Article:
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Pour Yourself Out

From Ecclesiastes 9

Musicians performing on the wall at Saint-Malo, France.

Last week, we said, let your big dreams be few (see Ecclesiastes 5:2-3). Your resources are limited. Your time has an end date. Don’t pour yourself out for too much, or you may find, at the end, you’ve done nothing to capacity. You’ve achieved no dreams by going for so many dreams at once.


Today, we’re building on that conversation. Ecclesiastes 9 says, “Whatever your hand finds to do, do it with your might” (v. 10). In other words, when you’ve whittled down your options and prayed about it and decided—This is my big dream—then it’s time to get on with it. Don’t pour yourself out for too much, but friend, do pour yourself out.


I had a friend in grad school who said, “I know I’m not the best writer in the room. But I can be the most successful.” He said that not because he was arrogant or naïve, but because he was determined. He wasn’t the best writer, if you consider raw talent alone, but he has become one of the more successful writers from our class because he continually seeks opportunities and puts himself out there and tries new things and hasn’t given up.


It’s what Pat Summitt said: “Here’s how I’m going to beat you. I’m going to outwork you. That’s it. That’s all there is to it.”*


Choose your work wisely. Then do your work well. It’s that simple—your recipe for big-dream success.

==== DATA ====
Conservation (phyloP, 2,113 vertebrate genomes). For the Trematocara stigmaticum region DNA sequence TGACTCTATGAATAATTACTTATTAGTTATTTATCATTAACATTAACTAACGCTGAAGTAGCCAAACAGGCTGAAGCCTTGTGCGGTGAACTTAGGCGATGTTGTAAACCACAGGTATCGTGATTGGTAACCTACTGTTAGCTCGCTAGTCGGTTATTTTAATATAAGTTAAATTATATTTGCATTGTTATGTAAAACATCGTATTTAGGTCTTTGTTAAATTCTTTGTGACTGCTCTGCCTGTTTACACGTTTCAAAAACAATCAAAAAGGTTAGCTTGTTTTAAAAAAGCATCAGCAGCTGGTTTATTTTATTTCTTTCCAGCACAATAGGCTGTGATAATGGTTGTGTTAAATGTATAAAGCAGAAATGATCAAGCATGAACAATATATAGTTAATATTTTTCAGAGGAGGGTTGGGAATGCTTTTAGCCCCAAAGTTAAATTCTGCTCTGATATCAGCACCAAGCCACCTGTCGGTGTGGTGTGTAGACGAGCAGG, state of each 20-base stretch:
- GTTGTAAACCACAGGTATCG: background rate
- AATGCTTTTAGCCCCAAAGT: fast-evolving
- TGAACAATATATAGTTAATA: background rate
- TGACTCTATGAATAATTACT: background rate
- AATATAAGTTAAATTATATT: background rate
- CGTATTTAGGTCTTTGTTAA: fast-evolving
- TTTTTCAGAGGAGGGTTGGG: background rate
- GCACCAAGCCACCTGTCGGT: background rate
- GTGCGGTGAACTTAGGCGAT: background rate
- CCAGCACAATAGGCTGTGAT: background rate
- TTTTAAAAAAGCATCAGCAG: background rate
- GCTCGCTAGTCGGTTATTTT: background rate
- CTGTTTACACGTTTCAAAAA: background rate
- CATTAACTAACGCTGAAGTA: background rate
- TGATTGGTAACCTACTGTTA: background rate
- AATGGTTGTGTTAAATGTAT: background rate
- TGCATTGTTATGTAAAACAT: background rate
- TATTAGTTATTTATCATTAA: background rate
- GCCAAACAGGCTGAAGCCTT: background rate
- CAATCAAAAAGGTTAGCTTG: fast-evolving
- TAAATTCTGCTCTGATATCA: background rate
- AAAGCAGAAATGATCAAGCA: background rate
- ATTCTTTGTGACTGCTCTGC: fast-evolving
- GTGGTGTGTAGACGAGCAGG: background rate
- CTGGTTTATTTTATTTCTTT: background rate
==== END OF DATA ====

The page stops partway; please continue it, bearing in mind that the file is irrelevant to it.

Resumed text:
I’m learning this, but it’s been a struggle. It’s not doing the work that’s hard for me; at least, that’s not as hard as limiting my work. I’ve always struggled with an overcommitted (aka divided) heart. When I was in high school, for instance, I was equally drawn to English and music. I pursued the highest awards and achievements in both, and when I went to college, I couldn’t decide. I began as a double major.


But about a year in, the choice was made for me. Damage to my vocal cords—from overuse and improper technique—narrowed my options to English.


A few months ago, and many years since I left singing behind (outside of serenading my daughter or belting Ed Sheeran in the car), my parents and I attended a musical directed by a friend. “Do you miss it?” my mom asked. She knew what a large role music and the stage had played for me in my past. She knew because she and Dad were there—at every performance, every time. “Not really,” I said, surprising myself.

I realized then that the best way I’ve found to cure myself of overcommitment is fully committing to what I love.

I love writing and reading. I love words and stories and language. I even love grammar (feel free to raise your brows on that one—I can’t explain it). And I’m finding that when I’m in the thick of pursuing those things, when I’m fully poured out for them—giving them my time, energy, creativity, and grit—I don’t have the time, ability, or interest to invest in something else.


I am 100 percent content to let you sing while I sit in the audience and cheer.


I’m content because I know—I’m doing my thing. There’s no need to compete with yours. So, friend, go on and do your thing. Center yourself full-on toward your dream. Whatever it is, “do it with your might, for there is no work or thought or knowledge or wisdom in Sheol, to which you [and me and all the rest of us] are going” (Ecclesiastes 9:10).



Hopefully yours,




Next week‘s reading: Ecclesiastes 9:11-18–Song of Solomon 1:9–2:7.


*Thank you to Craig Evans for sharing this quote in his sermon on Sunday!

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